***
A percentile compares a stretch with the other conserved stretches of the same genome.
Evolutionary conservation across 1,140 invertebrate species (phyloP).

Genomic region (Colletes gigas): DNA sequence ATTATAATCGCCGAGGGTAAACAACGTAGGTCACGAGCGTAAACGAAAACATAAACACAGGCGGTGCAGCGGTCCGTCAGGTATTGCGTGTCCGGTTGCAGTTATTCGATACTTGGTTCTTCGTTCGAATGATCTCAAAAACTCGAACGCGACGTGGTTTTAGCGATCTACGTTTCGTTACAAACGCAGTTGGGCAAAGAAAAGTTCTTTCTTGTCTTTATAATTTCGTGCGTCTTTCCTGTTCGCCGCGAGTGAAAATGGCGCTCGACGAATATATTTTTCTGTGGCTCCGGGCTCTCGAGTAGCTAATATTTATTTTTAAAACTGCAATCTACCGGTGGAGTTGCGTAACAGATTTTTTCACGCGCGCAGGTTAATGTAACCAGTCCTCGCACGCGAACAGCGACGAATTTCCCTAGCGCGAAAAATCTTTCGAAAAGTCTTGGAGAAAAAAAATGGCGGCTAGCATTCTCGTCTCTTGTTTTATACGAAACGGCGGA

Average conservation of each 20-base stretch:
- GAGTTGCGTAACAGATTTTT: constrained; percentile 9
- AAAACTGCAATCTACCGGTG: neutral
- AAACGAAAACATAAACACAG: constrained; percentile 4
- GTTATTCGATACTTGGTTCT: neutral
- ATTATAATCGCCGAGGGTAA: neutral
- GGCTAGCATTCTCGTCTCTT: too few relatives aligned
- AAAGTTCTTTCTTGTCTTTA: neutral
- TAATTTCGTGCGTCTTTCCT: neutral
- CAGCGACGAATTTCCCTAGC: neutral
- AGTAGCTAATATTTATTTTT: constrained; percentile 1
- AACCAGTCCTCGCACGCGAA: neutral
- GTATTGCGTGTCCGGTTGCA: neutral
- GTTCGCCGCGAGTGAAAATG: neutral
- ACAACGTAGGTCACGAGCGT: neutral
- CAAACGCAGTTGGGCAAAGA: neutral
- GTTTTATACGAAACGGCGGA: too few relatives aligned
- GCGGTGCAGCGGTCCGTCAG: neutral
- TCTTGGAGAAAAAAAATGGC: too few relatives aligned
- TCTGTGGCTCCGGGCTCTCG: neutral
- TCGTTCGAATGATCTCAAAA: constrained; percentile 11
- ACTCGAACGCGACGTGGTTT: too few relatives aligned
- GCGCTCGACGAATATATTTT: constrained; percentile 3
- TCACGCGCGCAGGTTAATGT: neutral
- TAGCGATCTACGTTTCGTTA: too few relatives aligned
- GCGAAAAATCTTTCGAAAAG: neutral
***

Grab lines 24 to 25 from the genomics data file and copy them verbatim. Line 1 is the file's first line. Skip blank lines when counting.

- TCGTTCGAATGATCTCAAAA: constrained; percentile 11
- ACTCGAACGCGACGTGGTTT: too few relatives aligned